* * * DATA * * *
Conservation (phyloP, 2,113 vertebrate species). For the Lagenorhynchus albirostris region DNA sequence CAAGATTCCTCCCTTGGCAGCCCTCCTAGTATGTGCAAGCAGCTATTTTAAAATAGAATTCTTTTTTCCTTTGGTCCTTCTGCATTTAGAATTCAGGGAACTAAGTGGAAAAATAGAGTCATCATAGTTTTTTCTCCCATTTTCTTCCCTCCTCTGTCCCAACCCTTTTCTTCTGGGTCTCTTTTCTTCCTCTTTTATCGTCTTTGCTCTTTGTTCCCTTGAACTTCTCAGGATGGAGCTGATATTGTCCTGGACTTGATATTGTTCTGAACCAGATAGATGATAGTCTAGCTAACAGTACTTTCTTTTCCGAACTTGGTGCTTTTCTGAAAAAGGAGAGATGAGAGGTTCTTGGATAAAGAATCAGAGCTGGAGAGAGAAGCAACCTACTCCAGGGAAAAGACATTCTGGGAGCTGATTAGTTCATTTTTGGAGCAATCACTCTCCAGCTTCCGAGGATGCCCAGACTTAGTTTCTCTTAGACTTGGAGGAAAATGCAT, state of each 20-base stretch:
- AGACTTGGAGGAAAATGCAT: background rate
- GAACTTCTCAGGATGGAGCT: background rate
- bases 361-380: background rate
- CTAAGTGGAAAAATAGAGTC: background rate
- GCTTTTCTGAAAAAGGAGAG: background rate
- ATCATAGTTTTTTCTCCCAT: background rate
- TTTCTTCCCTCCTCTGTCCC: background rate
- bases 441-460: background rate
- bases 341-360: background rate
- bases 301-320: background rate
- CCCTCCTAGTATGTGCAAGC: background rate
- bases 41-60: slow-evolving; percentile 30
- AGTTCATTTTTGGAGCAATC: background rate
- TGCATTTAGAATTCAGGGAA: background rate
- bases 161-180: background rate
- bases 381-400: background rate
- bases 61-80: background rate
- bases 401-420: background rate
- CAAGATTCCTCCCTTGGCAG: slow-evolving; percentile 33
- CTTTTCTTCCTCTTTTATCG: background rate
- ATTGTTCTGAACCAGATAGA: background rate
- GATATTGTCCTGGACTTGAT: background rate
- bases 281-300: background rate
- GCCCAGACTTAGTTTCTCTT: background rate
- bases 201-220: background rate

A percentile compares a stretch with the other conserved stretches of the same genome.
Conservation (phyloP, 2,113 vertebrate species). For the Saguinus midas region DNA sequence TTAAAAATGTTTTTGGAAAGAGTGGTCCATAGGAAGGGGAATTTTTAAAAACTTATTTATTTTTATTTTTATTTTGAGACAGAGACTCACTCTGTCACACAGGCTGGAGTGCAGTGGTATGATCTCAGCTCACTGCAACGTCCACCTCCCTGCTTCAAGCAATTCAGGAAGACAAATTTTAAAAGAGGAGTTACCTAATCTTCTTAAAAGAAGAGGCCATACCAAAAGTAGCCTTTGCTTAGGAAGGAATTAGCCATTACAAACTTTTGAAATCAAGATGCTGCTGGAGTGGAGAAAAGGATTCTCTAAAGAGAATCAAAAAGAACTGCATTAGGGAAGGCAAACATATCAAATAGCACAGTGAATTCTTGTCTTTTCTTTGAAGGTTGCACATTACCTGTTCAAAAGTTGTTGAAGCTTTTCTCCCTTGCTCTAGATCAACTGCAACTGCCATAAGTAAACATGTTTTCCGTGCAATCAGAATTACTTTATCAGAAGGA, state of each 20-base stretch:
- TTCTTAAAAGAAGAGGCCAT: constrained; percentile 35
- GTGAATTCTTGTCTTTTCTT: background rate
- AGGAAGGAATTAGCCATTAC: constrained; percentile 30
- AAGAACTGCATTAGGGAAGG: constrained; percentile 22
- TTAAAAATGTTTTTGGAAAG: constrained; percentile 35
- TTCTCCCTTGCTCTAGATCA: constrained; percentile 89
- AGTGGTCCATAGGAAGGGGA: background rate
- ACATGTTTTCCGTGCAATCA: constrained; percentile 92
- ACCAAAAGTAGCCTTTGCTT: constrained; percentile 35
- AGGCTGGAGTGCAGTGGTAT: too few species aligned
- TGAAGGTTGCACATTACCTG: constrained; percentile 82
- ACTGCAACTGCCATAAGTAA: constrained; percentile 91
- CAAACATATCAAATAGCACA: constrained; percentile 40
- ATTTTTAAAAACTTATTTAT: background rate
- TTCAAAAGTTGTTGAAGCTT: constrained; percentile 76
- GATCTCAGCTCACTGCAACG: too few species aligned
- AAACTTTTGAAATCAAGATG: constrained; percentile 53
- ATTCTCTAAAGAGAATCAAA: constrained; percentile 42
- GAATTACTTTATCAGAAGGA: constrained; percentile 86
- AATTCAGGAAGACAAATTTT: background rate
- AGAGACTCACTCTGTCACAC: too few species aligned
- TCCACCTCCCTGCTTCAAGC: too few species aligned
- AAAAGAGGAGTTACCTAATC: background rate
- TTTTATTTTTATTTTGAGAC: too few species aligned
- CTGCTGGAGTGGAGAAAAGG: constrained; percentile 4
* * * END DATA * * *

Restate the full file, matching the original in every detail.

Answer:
Conservation (phyloP, 2,113 vertebrate species). For the Lagenorhynchus albirostris region DNA sequence CAAGATTCCTCCCTTGGCAGCCCTCCTAGTATGTGCAAGCAGCTATTTTAAAATAGAATTCTTTTTTCCTTTGGTCCTTCTGCATTTAGAATTCAGGGAACTAAGTGGAAAAATAGAGTCATCATAGTTTTTTCTCCCATTTTCTTCCCTCCTCTGTCCCAACCCTTTTCTTCTGGGTCTCTTTTCTTCCTCTTTTATCGTCTTTGCTCTTTGTTCCCTTGAACTTCTCAGGATGGAGCTGATATTGTCCTGGACTTGATATTGTTCTGAACCAGATAGATGATAGTCTAGCTAACAGTACTTTCTTTTCCGAACTTGGTGCTTTTCTGAAAAAGGAGAGATGAGAGGTTCTTGGATAAAGAATCAGAGCTGGAGAGAGAAGCAACCTACTCCAGGGAAAAGACATTCTGGGAGCTGATTAGTTCATTTTTGGAGCAATCACTCTCCAGCTTCCGAGGATGCCCAGACTTAGTTTCTCTTAGACTTGGAGGAAAATGCAT, state of each 20-base stretch:
- AGACTTGGAGGAAAATGCAT: background rate
- GAACTTCTCAGGATGGAGCT: background rate
- bases 361-380: background rate
- CTAAGTGGAAAAATAGAGTC: background rate
- GCTTTTCTGAAAAAGGAGAG: background rate
- ATCATAGTTTTTTCTCCCAT: background rate
- TTTCTTCCCTCCTCTGTCCC: background rate
- bases 441-460: background rate
- bases 341-360: background rate
- bases 301-320: background rate
- CCCTCCTAGTATGTGCAAGC: background rate
- bases 41-60: slow-evolving; percentile 30
- AGTTCATTTTTGGAGCAATC: background rate
- TGCATTTAGAATTCAGGGAA: background rate
- bases 161-180: background rate
- bases 381-400: background rate
- bases 61-80: background rate
- bases 401-420: background rate
- CAAGATTCCTCCCTTGGCAG: slow-evolving; percentile 33
- CTTTTCTTCCTCTTTTATCG: background rate
- ATTGTTCTGAACCAGATAGA: background rate
- GATATTGTCCTGGACTTGAT: background rate
- bases 281-300: background rate
- GCCCAGACTTAGTTTCTCTT: background rate
- bases 201-220: background rate

A percentile compares a stretch with the other conserved stretches of the same genome.
Conservation (phyloP, 2,113 vertebrate species). For the Saguinus midas region DNA sequence TTAAAAATGTTTTTGGAAAGAGTGGTCCATAGGAAGGGGAATTTTTAAAAACTTATTTATTTTTATTTTTATTTTGAGACAGAGACTCACTCTGTCACACAGGCTGGAGTGCAGTGGTATGATCTCAGCTCACTGCAACGTCCACCTCCCTGCTTCAAGCAATTCAGGAAGACAAATTTTAAAAGAGGAGTTACCTAATCTTCTTAAAAGAAGAGGCCATACCAAAAGTAGCCTTTGCTTAGGAAGGAATTAGCCATTACAAACTTTTGAAATCAAGATGCTGCTGGAGTGGAGAAAAGGATTCTCTAAAGAGAATCAAAAAGAACTGCATTAGGGAAGGCAAACATATCAAATAGCACAGTGAATTCTTGTCTTTTCTTTGAAGGTTGCACATTACCTGTTCAAAAGTTGTTGAAGCTTTTCTCCCTTGCTCTAGATCAACTGCAACTGCCATAAGTAAACATGTTTTCCGTGCAATCAGAATTACTTTATCAGAAGGA, state of each 20-base stretch:
- TTCTTAAAAGAAGAGGCCAT: constrained; percentile 35
- GTGAATTCTTGTCTTTTCTT: background rate
- AGGAAGGAATTAGCCATTAC: constrained; percentile 30
- AAGAACTGCATTAGGGAAGG: constrained; percentile 22
- TTAAAAATGTTTTTGGAAAG: constrained; percentile 35
- TTCTCCCTTGCTCTAGATCA: constrained; percentile 89
- AGTGGTCCATAGGAAGGGGA: background rate
- ACATGTTTTCCGTGCAATCA: constrained; percentile 92
- ACCAAAAGTAGCCTTTGCTT: constrained; percentile 35
- AGGCTGGAGTGCAGTGGTAT: too few species aligned
- TGAAGGTTGCACATTACCTG: constrained; percentile 82
- ACTGCAACTGCCATAAGTAA: constrained; percentile 91
- CAAACATATCAAATAGCACA: constrained; percentile 40
- ATTTTTAAAAACTTATTTAT: background rate
- TTCAAAAGTTGTTGAAGCTT: constrained; percentile 76
- GATCTCAGCTCACTGCAACG: too few species aligned
- AAACTTTTGAAATCAAGATG: constrained; percentile 53
- ATTCTCTAAAGAGAATCAAA: constrained; percentile 42
- GAATTACTTTATCAGAAGGA: constrained; percentile 86
- AATTCAGGAAGACAAATTTT: background rate
- AGAGACTCACTCTGTCACAC: too few species aligned
- TCCACCTCCCTGCTTCAAGC: too few species aligned
- AAAAGAGGAGTTACCTAATC: background rate
- TTTTATTTTTATTTTGAGAC: too few species aligned
- CTGCTGGAGTGGAGAAAAGG: constrained; percentile 4